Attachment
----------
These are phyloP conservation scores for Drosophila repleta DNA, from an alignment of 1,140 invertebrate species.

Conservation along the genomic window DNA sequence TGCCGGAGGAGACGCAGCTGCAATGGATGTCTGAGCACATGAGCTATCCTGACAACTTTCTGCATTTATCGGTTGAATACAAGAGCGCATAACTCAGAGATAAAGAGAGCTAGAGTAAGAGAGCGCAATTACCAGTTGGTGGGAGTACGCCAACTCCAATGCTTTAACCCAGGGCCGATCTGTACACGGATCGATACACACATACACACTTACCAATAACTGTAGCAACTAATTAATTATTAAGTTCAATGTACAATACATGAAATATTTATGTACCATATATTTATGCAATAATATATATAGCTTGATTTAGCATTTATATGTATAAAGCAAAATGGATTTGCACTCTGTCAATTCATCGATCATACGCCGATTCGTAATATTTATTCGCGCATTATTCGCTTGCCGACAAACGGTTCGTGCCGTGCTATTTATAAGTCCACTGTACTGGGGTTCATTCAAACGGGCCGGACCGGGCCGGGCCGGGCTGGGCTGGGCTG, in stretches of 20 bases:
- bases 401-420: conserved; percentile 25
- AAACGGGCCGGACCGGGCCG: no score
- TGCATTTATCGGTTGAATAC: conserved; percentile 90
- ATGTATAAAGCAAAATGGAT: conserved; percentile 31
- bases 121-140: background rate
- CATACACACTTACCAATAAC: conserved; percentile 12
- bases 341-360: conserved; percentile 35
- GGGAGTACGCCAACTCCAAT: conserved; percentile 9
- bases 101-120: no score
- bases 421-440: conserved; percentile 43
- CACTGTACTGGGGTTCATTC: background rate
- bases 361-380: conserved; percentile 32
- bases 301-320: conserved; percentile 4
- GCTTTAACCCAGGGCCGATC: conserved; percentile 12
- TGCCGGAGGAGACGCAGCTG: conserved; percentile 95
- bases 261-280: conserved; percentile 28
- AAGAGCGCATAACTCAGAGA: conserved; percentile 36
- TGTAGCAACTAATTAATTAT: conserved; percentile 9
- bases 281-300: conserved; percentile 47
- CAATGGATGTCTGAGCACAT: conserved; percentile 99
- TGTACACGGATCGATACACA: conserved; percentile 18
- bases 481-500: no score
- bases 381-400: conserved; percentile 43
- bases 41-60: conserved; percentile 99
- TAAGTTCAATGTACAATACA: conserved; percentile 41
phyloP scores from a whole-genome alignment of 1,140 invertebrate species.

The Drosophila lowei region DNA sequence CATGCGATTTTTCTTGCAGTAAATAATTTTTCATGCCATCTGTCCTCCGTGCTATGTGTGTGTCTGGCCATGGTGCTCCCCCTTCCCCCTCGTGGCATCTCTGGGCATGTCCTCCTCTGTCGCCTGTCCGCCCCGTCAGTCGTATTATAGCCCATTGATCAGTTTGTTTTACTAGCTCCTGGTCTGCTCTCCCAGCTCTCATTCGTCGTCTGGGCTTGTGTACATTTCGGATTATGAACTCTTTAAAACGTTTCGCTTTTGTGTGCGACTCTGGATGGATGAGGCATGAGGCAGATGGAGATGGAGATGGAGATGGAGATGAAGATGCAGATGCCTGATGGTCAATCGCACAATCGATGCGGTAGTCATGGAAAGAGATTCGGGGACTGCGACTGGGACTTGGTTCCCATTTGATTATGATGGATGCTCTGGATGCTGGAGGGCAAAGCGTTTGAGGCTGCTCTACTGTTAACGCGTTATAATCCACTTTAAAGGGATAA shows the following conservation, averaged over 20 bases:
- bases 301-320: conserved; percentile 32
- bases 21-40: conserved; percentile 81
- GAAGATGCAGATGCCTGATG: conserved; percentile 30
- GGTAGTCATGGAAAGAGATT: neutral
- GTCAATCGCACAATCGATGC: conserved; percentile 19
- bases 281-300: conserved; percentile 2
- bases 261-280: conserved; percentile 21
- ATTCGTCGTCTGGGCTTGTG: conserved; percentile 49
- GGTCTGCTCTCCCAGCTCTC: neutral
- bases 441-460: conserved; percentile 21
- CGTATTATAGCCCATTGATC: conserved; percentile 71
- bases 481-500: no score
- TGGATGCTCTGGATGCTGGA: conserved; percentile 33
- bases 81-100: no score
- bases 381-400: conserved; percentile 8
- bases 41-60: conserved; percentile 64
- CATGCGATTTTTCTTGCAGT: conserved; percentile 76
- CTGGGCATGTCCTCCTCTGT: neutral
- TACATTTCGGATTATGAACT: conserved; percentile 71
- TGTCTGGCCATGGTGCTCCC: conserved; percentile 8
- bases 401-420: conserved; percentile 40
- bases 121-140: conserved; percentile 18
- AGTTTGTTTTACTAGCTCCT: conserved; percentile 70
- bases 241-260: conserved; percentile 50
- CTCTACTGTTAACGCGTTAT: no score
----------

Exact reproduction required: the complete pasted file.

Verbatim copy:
These are phyloP conservation scores for Drosophila repleta DNA, from an alignment of 1,140 invertebrate species.

Conservation along the genomic window DNA sequence TGCCGGAGGAGACGCAGCTGCAATGGATGTCTGAGCACATGAGCTATCCTGACAACTTTCTGCATTTATCGGTTGAATACAAGAGCGCATAACTCAGAGATAAAGAGAGCTAGAGTAAGAGAGCGCAATTACCAGTTGGTGGGAGTACGCCAACTCCAATGCTTTAACCCAGGGCCGATCTGTACACGGATCGATACACACATACACACTTACCAATAACTGTAGCAACTAATTAATTATTAAGTTCAATGTACAATACATGAAATATTTATGTACCATATATTTATGCAATAATATATATAGCTTGATTTAGCATTTATATGTATAAAGCAAAATGGATTTGCACTCTGTCAATTCATCGATCATACGCCGATTCGTAATATTTATTCGCGCATTATTCGCTTGCCGACAAACGGTTCGTGCCGTGCTATTTATAAGTCCACTGTACTGGGGTTCATTCAAACGGGCCGGACCGGGCCGGGCCGGGCTGGGCTGGGCTG, in stretches of 20 bases:
- bases 401-420: conserved; percentile 25
- AAACGGGCCGGACCGGGCCG: no score
- TGCATTTATCGGTTGAATAC: conserved; percentile 90
- ATGTATAAAGCAAAATGGAT: conserved; percentile 31
- bases 121-140: background rate
- CATACACACTTACCAATAAC: conserved; percentile 12
- bases 341-360: conserved; percentile 35
- GGGAGTACGCCAACTCCAAT: conserved; percentile 9
- bases 101-120: no score
- bases 421-440: conserved; percentile 43
- CACTGTACTGGGGTTCATTC: background rate
- bases 361-380: conserved; percentile 32
- bases 301-320: conserved; percentile 4
- GCTTTAACCCAGGGCCGATC: conserved; percentile 12
- TGCCGGAGGAGACGCAGCTG: conserved; percentile 95
- bases 261-280: conserved; percentile 28
- AAGAGCGCATAACTCAGAGA: conserved; percentile 36
- TGTAGCAACTAATTAATTAT: conserved; percentile 9
- bases 281-300: conserved; percentile 47
- CAATGGATGTCTGAGCACAT: conserved; percentile 99
- TGTACACGGATCGATACACA: conserved; percentile 18
- bases 481-500: no score
- bases 381-400: conserved; percentile 43
- bases 41-60: conserved; percentile 99
- TAAGTTCAATGTACAATACA: conserved; percentile 41
phyloP scores from a whole-genome alignment of 1,140 invertebrate species.

The Drosophila lowei region DNA sequence CATGCGATTTTTCTTGCAGTAAATAATTTTTCATGCCATCTGTCCTCCGTGCTATGTGTGTGTCTGGCCATGGTGCTCCCCCTTCCCCCTCGTGGCATCTCTGGGCATGTCCTCCTCTGTCGCCTGTCCGCCCCGTCAGTCGTATTATAGCCCATTGATCAGTTTGTTTTACTAGCTCCTGGTCTGCTCTCCCAGCTCTCATTCGTCGTCTGGGCTTGTGTACATTTCGGATTATGAACTCTTTAAAACGTTTCGCTTTTGTGTGCGACTCTGGATGGATGAGGCATGAGGCAGATGGAGATGGAGATGGAGATGGAGATGAAGATGCAGATGCCTGATGGTCAATCGCACAATCGATGCGGTAGTCATGGAAAGAGATTCGGGGACTGCGACTGGGACTTGGTTCCCATTTGATTATGATGGATGCTCTGGATGCTGGAGGGCAAAGCGTTTGAGGCTGCTCTACTGTTAACGCGTTATAATCCACTTTAAAGGGATAA shows the following conservation, averaged over 20 bases:
- bases 301-320: conserved; percentile 32
- bases 21-40: conserved; percentile 81
- GAAGATGCAGATGCCTGATG: conserved; percentile 30
- GGTAGTCATGGAAAGAGATT: neutral
- GTCAATCGCACAATCGATGC: conserved; percentile 19
- bases 281-300: conserved; percentile 2
- bases 261-280: conserved; percentile 21
- ATTCGTCGTCTGGGCTTGTG: conserved; percentile 49
- GGTCTGCTCTCCCAGCTCTC: neutral
- bases 441-460: conserved; percentile 21
- CGTATTATAGCCCATTGATC: conserved; percentile 71
- bases 481-500: no score
- TGGATGCTCTGGATGCTGGA: conserved; percentile 33
- bases 81-100: no score
- bases 381-400: conserved; percentile 8
- bases 41-60: conserved; percentile 64
- CATGCGATTTTTCTTGCAGT: conserved; percentile 76
- CTGGGCATGTCCTCCTCTGT: neutral
- TACATTTCGGATTATGAACT: conserved; percentile 71
- TGTCTGGCCATGGTGCTCCC: conserved; percentile 8
- bases 401-420: conserved; percentile 40
- bases 121-140: conserved; percentile 18
- AGTTTGTTTTACTAGCTCCT: conserved; percentile 70
- bases 241-260: conserved; percentile 50
- CTCTACTGTTAACGCGTTAT: no score